It took the insights of historian William Appleman Williams, in his famous 1955 essay "The Frontier Thesis and American Foreign Policy," to trace this Turner-Adams hybrid ideology through Teddy's Roosevelt's directives, Wilson's 14 Points, and Truman's references to the "frontier of democracy." Just as Turner had declared the frontier closed in 1893, Williams declared America's new global frontier closed during the Cold War. Nuclear weapons, he argued, put very definite limits on territorial expansion and the promotion of democracy. An escalation of the conflict between Moscow and Washington, he wrote, "would make the world a frontier for fossils."

When the Cold War ended, approximately 100 years after the closing of the American frontier, a new set of options emerged. The possibility of an even-greater extension of U.S. influence—the unipolar moment—beckoned. Adams' notion of democracy through expansion became a hallmark of the neoconservative revolution. In Afghanistan, Iraq, and elsewhere, Washington has attempted to widen what it calls the "zone of democracy." Turner might not have approved of the presumption that the United States should impose its social system on others. But he would have applauded the pioneer spirit that has overtaken the White House.

What had begun in New Orleans—the westward push and the linking of territorial expansion to increased global interaction—has come to an end in New Orleans. Hurricane Katrina marks the third and final closing of the American frontier. First we hit the Pacific Ocean. Then we butted up against the seemingly implacable power of the Soviet Union. And now we have reached the final frontier: the limits of the planet itself.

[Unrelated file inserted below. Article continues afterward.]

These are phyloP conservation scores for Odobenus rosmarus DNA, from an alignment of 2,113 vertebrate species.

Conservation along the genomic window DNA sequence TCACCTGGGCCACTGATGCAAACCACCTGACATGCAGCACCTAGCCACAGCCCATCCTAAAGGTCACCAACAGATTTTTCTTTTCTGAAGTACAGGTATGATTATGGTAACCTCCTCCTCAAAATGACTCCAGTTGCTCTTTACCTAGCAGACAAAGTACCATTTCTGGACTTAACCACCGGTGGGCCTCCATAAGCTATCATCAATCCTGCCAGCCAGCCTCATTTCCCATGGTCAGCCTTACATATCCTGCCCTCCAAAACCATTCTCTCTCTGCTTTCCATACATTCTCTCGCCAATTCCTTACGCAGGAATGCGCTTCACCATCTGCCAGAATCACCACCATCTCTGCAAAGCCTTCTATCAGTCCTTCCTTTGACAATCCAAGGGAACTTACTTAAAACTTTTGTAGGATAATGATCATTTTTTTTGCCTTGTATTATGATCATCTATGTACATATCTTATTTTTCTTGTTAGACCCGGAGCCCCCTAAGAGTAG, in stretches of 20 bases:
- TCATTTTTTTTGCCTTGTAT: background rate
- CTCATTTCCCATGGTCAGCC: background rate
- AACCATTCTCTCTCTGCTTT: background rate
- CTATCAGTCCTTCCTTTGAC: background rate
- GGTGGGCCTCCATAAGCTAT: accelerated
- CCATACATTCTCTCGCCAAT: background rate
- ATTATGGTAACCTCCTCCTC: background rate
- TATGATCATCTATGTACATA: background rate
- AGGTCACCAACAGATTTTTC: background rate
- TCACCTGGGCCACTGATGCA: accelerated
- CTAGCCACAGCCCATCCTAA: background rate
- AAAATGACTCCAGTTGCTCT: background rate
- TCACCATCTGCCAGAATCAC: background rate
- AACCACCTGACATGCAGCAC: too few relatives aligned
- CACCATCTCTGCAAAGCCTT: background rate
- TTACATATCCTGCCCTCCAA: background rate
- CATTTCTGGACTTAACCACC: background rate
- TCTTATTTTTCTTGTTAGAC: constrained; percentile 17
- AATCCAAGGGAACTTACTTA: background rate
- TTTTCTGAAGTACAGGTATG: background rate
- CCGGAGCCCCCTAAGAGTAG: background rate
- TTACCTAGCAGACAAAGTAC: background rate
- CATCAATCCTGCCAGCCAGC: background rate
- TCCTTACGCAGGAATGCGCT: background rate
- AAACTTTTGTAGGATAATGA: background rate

Climate Change

. . .
In the 1890s, Turner was fascinated by the dark heart of economics: scarcity. The frontier represented an abundance of land and resources; its closure suggested reaching not simply territorial limits but ecological ones as well. Today, Washington's putative expansion of democracy occurs hand in hand with an attempt to secure control over energy resources. Preserving access to Middle Eastern oil has come at the expense of serious energy conservation at home and any deliberate policy to control greenhouse gas emissions on either a national or global level.

This combination of democracy promotion and resource exploitation typifies a frontier ethos that has run amok. Climate change compels not simply a new U.S. approach to the environment but a fundamental rethinking of U.S. foreign policy as well.
. . .
Until Katrina, environmental limits had a speculative quality, for they were often expressed in terms of numbers (rising temperatures, mounting emissions, shrinking ozone). Debates raged in the popular press between apocalyptics and Pollyannas largely in the future tense. Katrina, however, was not hypothetical. Katrina was as real as it gets. Environmental limits set by climate change, like the territorial limits that brought continental expansion to an end, will ultimately render America's unipolar moment unsustainable.